In your life, you’ll make note of a lot of people. Ones with whom you shared something special, ones who will always mean something. There’s the one you first kissed, the one you first loved, the one you lost your virginity to, the one you put on a pedestal, the one you’re with …and the one that got away.

Who is the one that got away?

I guess it’s that person with who everything was great, everything was perfect, but the timing was just wrong. There was no fault in the person, there was no flaw in the chemistry, but the cards just didn’t fall the right way, I suppose. I believe in the fact that ending up with someone, finding a long time partner that is, does not lie merely in the other person. I can actually argue that an equal part…

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On New Years, each year

I have had 23 New Year’s Eves so far, and only remember about 16. I can divide these 16 years into two halves, based on how I spent it – the first half all spent at home and the other half variable, depending on where I stay during NYE.

I’ve always thought the conventional Filipino way of celebrating is… cozy; it’s traditional and homey. When I was still in primary school, I thought it was how everyone in the world celebrated. My father would buy firecrackers, not fireworks because mainly they just crack my eardrums. They’re as loud as explosives and potentially fatal, and the whole block would end up with smokes because almost each house would have their own share of explosions. And this is why I never was so keen on firecrackers unlike our neighbor’s kids or most classmates. My mother made me wear polka dots and red dresses. My sister and I would also jump as high as I can so I could grow taller (currently I am 5ft 2in and the only growth I’ll ever have is sideways). In our hands were coin jars that clanged and jingled as I shook it vigorously, hoping for a prosperous year. Continue reading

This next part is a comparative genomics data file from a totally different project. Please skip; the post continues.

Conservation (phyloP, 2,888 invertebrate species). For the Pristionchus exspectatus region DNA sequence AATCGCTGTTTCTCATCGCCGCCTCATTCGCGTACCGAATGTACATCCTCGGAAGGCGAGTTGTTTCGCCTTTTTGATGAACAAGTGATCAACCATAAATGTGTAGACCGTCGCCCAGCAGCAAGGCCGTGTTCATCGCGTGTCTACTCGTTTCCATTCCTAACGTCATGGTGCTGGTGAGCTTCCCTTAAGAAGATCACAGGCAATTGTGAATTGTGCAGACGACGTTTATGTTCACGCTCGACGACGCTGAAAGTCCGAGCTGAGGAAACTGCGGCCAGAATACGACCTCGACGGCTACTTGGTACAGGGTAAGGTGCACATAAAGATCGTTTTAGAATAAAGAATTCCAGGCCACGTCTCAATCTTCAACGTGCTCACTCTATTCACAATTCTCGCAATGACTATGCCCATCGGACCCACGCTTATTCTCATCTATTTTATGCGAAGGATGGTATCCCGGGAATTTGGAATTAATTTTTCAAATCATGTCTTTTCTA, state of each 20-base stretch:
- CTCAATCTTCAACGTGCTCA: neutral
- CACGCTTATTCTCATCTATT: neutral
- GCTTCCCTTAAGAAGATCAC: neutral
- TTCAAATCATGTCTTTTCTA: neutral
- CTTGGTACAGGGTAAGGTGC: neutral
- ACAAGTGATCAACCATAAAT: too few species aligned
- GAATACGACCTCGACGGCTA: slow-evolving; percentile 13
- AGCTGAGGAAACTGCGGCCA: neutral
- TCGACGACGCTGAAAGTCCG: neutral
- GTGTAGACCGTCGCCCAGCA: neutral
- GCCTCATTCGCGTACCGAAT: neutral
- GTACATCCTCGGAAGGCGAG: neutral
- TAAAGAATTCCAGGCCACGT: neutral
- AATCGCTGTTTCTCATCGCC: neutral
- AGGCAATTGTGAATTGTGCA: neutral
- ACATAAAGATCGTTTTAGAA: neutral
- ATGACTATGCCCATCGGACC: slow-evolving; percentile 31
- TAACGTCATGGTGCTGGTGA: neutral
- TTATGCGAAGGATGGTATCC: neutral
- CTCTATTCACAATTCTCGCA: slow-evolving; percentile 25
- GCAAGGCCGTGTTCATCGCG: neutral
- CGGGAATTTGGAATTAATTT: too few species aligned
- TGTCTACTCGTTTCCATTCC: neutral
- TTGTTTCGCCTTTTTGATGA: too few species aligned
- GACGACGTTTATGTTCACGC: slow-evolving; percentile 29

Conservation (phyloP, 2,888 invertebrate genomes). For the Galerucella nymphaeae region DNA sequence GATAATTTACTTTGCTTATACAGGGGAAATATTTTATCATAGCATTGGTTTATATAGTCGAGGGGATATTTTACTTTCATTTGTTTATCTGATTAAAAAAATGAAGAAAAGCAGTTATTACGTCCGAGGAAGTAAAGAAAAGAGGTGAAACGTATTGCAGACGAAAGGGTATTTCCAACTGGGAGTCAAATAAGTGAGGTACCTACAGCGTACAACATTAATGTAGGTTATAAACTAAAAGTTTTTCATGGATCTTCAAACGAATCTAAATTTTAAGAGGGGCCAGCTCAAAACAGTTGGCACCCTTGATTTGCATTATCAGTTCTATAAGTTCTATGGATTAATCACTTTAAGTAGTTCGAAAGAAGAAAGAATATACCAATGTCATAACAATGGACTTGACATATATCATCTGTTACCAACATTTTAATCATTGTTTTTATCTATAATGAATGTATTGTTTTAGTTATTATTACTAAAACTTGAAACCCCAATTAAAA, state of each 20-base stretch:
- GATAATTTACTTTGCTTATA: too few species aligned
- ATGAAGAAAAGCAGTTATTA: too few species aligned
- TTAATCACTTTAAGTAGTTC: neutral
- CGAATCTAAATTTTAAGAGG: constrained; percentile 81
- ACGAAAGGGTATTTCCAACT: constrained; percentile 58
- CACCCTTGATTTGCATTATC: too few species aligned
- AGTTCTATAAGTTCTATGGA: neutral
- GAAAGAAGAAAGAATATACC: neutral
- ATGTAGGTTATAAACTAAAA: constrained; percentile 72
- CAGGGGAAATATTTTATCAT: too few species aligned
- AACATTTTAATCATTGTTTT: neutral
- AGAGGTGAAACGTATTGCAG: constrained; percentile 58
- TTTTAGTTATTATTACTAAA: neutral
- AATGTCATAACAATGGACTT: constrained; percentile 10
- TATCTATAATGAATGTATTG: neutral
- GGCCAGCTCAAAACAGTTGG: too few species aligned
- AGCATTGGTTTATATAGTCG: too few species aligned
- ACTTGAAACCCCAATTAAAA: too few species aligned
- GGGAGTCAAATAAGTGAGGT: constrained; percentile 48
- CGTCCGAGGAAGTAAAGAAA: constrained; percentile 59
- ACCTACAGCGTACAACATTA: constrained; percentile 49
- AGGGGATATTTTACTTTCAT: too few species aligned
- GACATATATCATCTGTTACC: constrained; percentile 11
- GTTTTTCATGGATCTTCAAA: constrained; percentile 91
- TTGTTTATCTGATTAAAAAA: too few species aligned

The Privileged Patient and the Grateful Patient

I have made a casual observation that charity inpatients are kinder and easier to empathize with than “pay” patients. Charity patients look at their doctors with such respect that they are afraid of disobeying their instructions. What you tell them, as their physician, is taken in full confidence. If the doctor says so, then it is so.

Of course this isn’t always the case. I have encountered charity patients that have gotten to my nerves but I have put forward this observation in order to present my view regarding that feeling of “privilege” among patients. Continue reading

Anilao – a breather from Manila

When clinical clerkship duties already feel overwhelming, I close my eyes and imagine the sea. I remember the sound of the waves, the cool breeze in contrast with the bright warm rays of the sun, the sharp broken pieces of dead corals battered and eventually ground to powder form, and the varying shades of blue created by the water and the horizon as it meets the sky. Continue reading

The Lights at Pinaglabanan Street

Two days ago I took my new old Nikon for it’s 2nd official field test, aiming to understand a little about Manual settings. It was already late so I had no choice but to take the photos with not much light, but it’s a good thing it’s Christmas time! I was excited because I had just read a refresher on shutter speed, aperture, and ISO settings. The only thing left was to know which buttons to press to adjust these because I was too lazy to download the user guide.

After several takes and trial and errors, I finally achieved acceptable shots. However, I admit that these shots are pretty mediocre haha! I got hungry and needed to go home, but I learned a few lessons. Continue reading